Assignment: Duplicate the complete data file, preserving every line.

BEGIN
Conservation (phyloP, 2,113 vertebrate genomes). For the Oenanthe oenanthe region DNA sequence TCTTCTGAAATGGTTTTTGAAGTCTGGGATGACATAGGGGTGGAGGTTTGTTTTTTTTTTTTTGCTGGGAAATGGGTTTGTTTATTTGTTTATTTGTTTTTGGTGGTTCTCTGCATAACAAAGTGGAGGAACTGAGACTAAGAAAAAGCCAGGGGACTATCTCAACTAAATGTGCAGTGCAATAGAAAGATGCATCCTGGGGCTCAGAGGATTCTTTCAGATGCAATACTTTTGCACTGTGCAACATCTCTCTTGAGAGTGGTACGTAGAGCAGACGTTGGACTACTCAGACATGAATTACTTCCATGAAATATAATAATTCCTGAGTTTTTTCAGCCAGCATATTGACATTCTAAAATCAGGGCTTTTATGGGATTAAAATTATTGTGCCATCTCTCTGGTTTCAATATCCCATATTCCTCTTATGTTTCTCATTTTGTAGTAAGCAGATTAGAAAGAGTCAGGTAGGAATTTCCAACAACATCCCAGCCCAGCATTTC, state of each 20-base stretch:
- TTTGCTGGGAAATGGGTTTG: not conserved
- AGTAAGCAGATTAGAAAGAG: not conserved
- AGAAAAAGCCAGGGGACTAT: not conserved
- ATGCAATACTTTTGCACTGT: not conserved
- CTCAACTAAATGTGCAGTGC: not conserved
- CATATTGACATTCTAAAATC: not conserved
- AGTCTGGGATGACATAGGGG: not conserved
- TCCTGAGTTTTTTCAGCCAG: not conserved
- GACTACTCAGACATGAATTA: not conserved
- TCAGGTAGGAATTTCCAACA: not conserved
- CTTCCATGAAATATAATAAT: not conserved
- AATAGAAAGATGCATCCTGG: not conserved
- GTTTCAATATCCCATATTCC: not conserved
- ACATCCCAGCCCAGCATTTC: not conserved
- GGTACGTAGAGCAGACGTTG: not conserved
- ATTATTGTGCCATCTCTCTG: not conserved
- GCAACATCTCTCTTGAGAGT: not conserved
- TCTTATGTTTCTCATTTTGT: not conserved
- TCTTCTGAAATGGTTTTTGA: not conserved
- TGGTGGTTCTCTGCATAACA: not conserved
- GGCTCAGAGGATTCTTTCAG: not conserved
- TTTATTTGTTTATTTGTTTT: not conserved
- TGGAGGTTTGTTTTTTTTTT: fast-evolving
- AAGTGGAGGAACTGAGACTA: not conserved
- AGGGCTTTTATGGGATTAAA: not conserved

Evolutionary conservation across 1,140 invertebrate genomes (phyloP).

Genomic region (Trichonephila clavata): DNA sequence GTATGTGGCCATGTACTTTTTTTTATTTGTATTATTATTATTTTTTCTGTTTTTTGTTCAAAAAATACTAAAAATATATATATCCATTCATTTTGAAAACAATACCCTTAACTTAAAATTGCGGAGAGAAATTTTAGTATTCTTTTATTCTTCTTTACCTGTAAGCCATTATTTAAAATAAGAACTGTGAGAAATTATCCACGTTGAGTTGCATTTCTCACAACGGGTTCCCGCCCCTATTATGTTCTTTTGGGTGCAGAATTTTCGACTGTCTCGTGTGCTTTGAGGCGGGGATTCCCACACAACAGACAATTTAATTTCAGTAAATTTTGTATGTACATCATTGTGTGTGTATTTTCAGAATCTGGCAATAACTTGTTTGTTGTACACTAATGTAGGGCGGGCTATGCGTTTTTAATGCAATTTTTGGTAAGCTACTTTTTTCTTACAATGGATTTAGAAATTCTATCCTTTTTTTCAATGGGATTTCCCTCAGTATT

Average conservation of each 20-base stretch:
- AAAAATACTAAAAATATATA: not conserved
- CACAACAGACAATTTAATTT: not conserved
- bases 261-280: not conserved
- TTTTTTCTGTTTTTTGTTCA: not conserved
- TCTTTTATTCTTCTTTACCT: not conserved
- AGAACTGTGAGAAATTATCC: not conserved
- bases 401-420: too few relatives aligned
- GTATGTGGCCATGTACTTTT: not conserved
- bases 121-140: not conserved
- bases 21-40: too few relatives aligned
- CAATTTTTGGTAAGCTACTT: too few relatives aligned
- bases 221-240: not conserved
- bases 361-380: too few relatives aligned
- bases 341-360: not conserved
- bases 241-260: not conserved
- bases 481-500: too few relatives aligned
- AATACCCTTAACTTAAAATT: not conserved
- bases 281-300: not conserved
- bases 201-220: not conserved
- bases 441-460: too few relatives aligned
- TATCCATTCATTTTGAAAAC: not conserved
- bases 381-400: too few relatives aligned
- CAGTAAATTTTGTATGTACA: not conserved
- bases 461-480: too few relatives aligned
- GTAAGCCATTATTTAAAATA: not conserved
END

Conservation (phyloP, 2,113 vertebrate genomes). For the Oenanthe oenanthe region DNA sequence TCTTCTGAAATGGTTTTTGAAGTCTGGGATGACATAGGGGTGGAGGTTTGTTTTTTTTTTTTTGCTGGGAAATGGGTTTGTTTATTTGTTTATTTGTTTTTGGTGGTTCTCTGCATAACAAAGTGGAGGAACTGAGACTAAGAAAAAGCCAGGGGACTATCTCAACTAAATGTGCAGTGCAATAGAAAGATGCATCCTGGGGCTCAGAGGATTCTTTCAGATGCAATACTTTTGCACTGTGCAACATCTCTCTTGAGAGTGGTACGTAGAGCAGACGTTGGACTACTCAGACATGAATTACTTCCATGAAATATAATAATTCCTGAGTTTTTTCAGCCAGCATATTGACATTCTAAAATCAGGGCTTTTATGGGATTAAAATTATTGTGCCATCTCTCTGGTTTCAATATCCCATATTCCTCTTATGTTTCTCATTTTGTAGTAAGCAGATTAGAAAGAGTCAGGTAGGAATTTCCAACAACATCCCAGCCCAGCATTTC, state of each 20-base stretch:
- TTTGCTGGGAAATGGGTTTG: not conserved
- AGTAAGCAGATTAGAAAGAG: not conserved
- AGAAAAAGCCAGGGGACTAT: not conserved
- ATGCAATACTTTTGCACTGT: not conserved
- CTCAACTAAATGTGCAGTGC: not conserved
- CATATTGACATTCTAAAATC: not conserved
- AGTCTGGGATGACATAGGGG: not conserved
- TCCTGAGTTTTTTCAGCCAG: not conserved
- GACTACTCAGACATGAATTA: not conserved
- TCAGGTAGGAATTTCCAACA: not conserved
- CTTCCATGAAATATAATAAT: not conserved
- AATAGAAAGATGCATCCTGG: not conserved
- GTTTCAATATCCCATATTCC: not conserved
- ACATCCCAGCCCAGCATTTC: not conserved
- GGTACGTAGAGCAGACGTTG: not conserved
- ATTATTGTGCCATCTCTCTG: not conserved
- GCAACATCTCTCTTGAGAGT: not conserved
- TCTTATGTTTCTCATTTTGT: not conserved
- TCTTCTGAAATGGTTTTTGA: not conserved
- TGGTGGTTCTCTGCATAACA: not conserved
- GGCTCAGAGGATTCTTTCAG: not conserved
- TTTATTTGTTTATTTGTTTT: not conserved
- TGGAGGTTTGTTTTTTTTTT: fast-evolving
- AAGTGGAGGAACTGAGACTA: not conserved
- AGGGCTTTTATGGGATTAAA: not conserved

Evolutionary conservation across 1,140 invertebrate genomes (phyloP).

Genomic region (Trichonephila clavata): DNA sequence GTATGTGGCCATGTACTTTTTTTTATTTGTATTATTATTATTTTTTCTGTTTTTTGTTCAAAAAATACTAAAAATATATATATCCATTCATTTTGAAAACAATACCCTTAACTTAAAATTGCGGAGAGAAATTTTAGTATTCTTTTATTCTTCTTTACCTGTAAGCCATTATTTAAAATAAGAACTGTGAGAAATTATCCACGTTGAGTTGCATTTCTCACAACGGGTTCCCGCCCCTATTATGTTCTTTTGGGTGCAGAATTTTCGACTGTCTCGTGTGCTTTGAGGCGGGGATTCCCACACAACAGACAATTTAATTTCAGTAAATTTTGTATGTACATCATTGTGTGTGTATTTTCAGAATCTGGCAATAACTTGTTTGTTGTACACTAATGTAGGGCGGGCTATGCGTTTTTAATGCAATTTTTGGTAAGCTACTTTTTTCTTACAATGGATTTAGAAATTCTATCCTTTTTTTCAATGGGATTTCCCTCAGTATT

Average conservation of each 20-base stretch:
- AAAAATACTAAAAATATATA: not conserved
- CACAACAGACAATTTAATTT: not conserved
- bases 261-280: not conserved
- TTTTTTCTGTTTTTTGTTCA: not conserved
- TCTTTTATTCTTCTTTACCT: not conserved
- AGAACTGTGAGAAATTATCC: not conserved
- bases 401-420: too few relatives aligned
- GTATGTGGCCATGTACTTTT: not conserved
- bases 121-140: not conserved
- bases 21-40: too few relatives aligned
- CAATTTTTGGTAAGCTACTT: too few relatives aligned
- bases 221-240: not conserved
- bases 361-380: too few relatives aligned
- bases 341-360: not conserved
- bases 241-260: not conserved
- bases 481-500: too few relatives aligned
- AATACCCTTAACTTAAAATT: not conserved
- bases 281-300: not conserved
- bases 201-220: not conserved
- bases 441-460: too few relatives aligned
- TATCCATTCATTTTGAAAAC: not conserved
- bases 381-400: too few relatives aligned
- CAGTAAATTTTGTATGTACA: not conserved
- bases 461-480: too few relatives aligned
- GTAAGCCATTATTTAAAATA: not conserved